After the pandemic shut down New York City’s club scene, drag performer CT Hedden headed for Tulum, Mexico for a new experience that wound up being both a solid financial move and a personally enlightening one.
What was supposed to be a two-week stay has turned into a three-month one, and Hedden still has a month to go. Hedden, a drag performer at Gitano’s New York location, as well as Indochine and other outposts, was invited to perform in Tulum. Initially, however, Hedden, who prefers to be identified by “he” and “him,” was brought down “to be in drag and bartend.” But the response has been so robust that Hedden works with a number of nearby properties now as well, working the door, selling bottle service and helping to generate business.
Staying in drag for 12 hours-plus a day in Tulum’s heat and humidity takes some work, as does “putting a lot of hairspray” on his face to keep makeup intact, Hedden said, adding that everything is outdoors, even the hotel’s dining. “Fashion is literally 120 percent of what I’m doing. Mexico had never experienced drag — the glitz, the glamour. My aesthetic is very fashion-forward. It’s a cross between normal drag and runway drag” with some Comme des Garçons, Marc Jacobs and other designer labels mixed in. Tulum residents’ preference for natural beauty products that are free from chemicals and paraffins is something he plans to continue to adopt once back in the U.S.
Referring to his penchant for hair-spraying his face, Hedden described that as “an old-school drag queen trick from runway shows in the 1990s. Please put in parentheses, ‘Do not try this at home.’ I put toilet paper in my nostrils to spray my face. But like I said, I don’t recommend it. Sometimes your eyelashes get stuck together. But all for the artistry. I’ve used nail glue on my earlobes like a crazy person, because our jewelry is so extravagant and heavy. Most of them are magnetic or clip-ons. What we do as drag queens is put foundation on our ear lobes, then layer it, powder it, and put nail glue on and attach the jewelry. To be honest, taking it off isn’t great.”
With the bulk of the tourists from Europe, and the rest from New York, Hedden said, “It’s amazing how many socialites, reality television stars, fashion designers and celebrities I’ve seen, whether they are hiding or not. If someone comes, I find out about it right away. Marc Jacobs was here for a private birthday; Lola, Madonna’s daughter, Luann [de Lesseps] from the ‘[Real] Housewives [of New York City],’ the Mexican actress Eiza González from ‘I Care a Lot’ and other Mexican, as well as Brazilian, stars and fashion people.”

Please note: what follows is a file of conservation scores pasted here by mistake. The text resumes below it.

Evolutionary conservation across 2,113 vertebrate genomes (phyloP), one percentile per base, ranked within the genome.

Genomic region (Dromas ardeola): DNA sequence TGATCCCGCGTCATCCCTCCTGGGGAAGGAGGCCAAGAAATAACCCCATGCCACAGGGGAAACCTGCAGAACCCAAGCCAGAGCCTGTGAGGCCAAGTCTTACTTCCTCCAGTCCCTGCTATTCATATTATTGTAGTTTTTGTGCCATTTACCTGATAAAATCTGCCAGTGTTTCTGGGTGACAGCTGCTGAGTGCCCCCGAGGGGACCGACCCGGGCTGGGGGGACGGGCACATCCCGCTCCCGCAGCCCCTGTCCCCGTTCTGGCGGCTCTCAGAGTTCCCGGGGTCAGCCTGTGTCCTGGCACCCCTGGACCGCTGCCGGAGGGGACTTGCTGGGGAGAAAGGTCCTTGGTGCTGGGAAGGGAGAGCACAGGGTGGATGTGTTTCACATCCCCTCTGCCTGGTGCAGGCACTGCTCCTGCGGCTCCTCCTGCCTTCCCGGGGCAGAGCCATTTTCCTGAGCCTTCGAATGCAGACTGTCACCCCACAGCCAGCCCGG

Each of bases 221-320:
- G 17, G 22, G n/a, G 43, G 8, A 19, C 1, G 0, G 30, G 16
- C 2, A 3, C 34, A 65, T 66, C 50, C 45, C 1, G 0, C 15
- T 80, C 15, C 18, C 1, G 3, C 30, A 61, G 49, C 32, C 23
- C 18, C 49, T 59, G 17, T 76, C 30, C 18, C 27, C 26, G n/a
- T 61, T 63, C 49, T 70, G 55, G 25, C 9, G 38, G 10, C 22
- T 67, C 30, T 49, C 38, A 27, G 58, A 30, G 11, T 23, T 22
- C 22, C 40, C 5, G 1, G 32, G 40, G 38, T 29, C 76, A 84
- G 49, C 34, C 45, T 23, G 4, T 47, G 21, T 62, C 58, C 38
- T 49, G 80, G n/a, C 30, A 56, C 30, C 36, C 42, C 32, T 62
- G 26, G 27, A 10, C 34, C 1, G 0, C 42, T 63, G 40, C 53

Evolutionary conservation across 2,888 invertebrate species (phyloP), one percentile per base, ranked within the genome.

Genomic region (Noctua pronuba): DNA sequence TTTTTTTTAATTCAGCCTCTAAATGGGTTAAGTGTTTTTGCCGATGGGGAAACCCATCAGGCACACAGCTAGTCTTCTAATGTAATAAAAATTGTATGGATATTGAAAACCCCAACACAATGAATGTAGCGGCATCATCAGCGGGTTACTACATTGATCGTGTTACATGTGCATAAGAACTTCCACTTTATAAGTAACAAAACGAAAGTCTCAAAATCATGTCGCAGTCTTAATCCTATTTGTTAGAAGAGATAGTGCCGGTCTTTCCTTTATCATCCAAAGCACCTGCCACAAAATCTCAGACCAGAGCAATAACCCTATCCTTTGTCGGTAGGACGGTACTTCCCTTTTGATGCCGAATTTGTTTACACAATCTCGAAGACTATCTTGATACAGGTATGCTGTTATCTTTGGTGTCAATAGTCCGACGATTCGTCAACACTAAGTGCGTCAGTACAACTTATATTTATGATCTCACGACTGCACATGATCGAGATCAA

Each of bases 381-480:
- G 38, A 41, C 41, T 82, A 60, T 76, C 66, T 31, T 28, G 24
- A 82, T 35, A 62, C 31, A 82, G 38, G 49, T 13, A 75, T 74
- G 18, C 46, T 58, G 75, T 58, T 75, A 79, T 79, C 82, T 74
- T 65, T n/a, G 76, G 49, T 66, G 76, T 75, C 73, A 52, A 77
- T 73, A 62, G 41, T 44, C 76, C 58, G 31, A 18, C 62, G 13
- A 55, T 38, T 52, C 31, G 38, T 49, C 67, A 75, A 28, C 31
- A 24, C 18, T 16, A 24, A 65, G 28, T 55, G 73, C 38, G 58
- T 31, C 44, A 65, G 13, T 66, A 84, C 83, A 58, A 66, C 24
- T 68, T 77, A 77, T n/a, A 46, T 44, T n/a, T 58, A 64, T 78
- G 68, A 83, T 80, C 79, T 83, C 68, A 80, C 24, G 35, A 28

Hedden has extended his stay for two weeks to pitch in with an April 4 fashion show that will showcase the work of a group of 10 female Mexican and Mayan designers. One designer has arranged for his grandmother to open what will be an intergenerational show that will support women’s rights and a charity. Having met with the designers, Hedden is volunteering his time purely for the experience, not for profits. Featuring designers from Tulum, Cancún, Copa and Mexico City, the show will be held at Gitano and the reception will be at a nearby locale.
Not about to wear tribal prints, appropriate the culture or be “disrespectful of the descendants of this land,” Hedden has spent time learning about the Mayan cultures, and how all the tapestry, fashion and other goods are all locally sourced. In addition to being shown pictures of how the indigenous Mayan descendants dress and learning about the fashion, he said, “It’s also interesting that a people that is 3,000 years old wore makeup [years ago]. How they created makeup out of clay, mud and ground-up flowers is so fascinating. People have embraced me; I’ve learned so much about fashion, makeup and their jewelry-making. The reason I am staying here is it’s evolving my fashion sense as well. There is a technique that is almost like weaving where they use a device with sand to smooth the fibers for fabric.”
Having experienced a lot of hate and aggression on Instagram for what some consider to be a pretty cushy pandemic retreat, Hedden said strict COVID-19 safety precautions like temperature checks and social distancing are being enforced at the beach club. Explaining that he was wary of getting sick before he arrived, Hedden said he wears a plastic mask, and is not visiting nearby towns. “At the same time, as an entertainer, this is how I pay my bills. I don’t get any relief funds [from the government]. I still have rent to pay in New York City.” Hedden added that the accommodations and meals are paid for. “If I can be surviving, learning culture, expanding my art and aesthetic and following all the rules, that’s all I really care about.”
He praised his bosses in Tulum, Melissa Perlman, who created Bikini Bootcamp, and Gitano’s James Gardner for taking the risk to bring a drag queen to the area. Despite the strong reception, Hedden said his personal safety was a concern before arriving. “You always hear these stories about anything that happened in Mexico…but I have a level head on my shoulders and I am aware of the situations that I go in. But as I said, the locals have been super, super welcoming to me. Honestly, if it wasn’t for the locals, I don’t know if I would have stayed…the people here work for no income compared to what Americans get and they are beautiful people. It’s been a life-changing experience. I am looking at art and aesthetics in a different way and I’ve grown as a person.”
With Indochine planning to reopen, Hedden will fly back to the States next month. Once back in New York, Hedden will be reconnecting with Susanne Bartsch for a few projects. “I can’t wait to see what the city is like. I’ve been gone for so long. I’m hearing such great news about things opening up again. Hopefully, we’re on the up-and-coming, back to normality [wave].”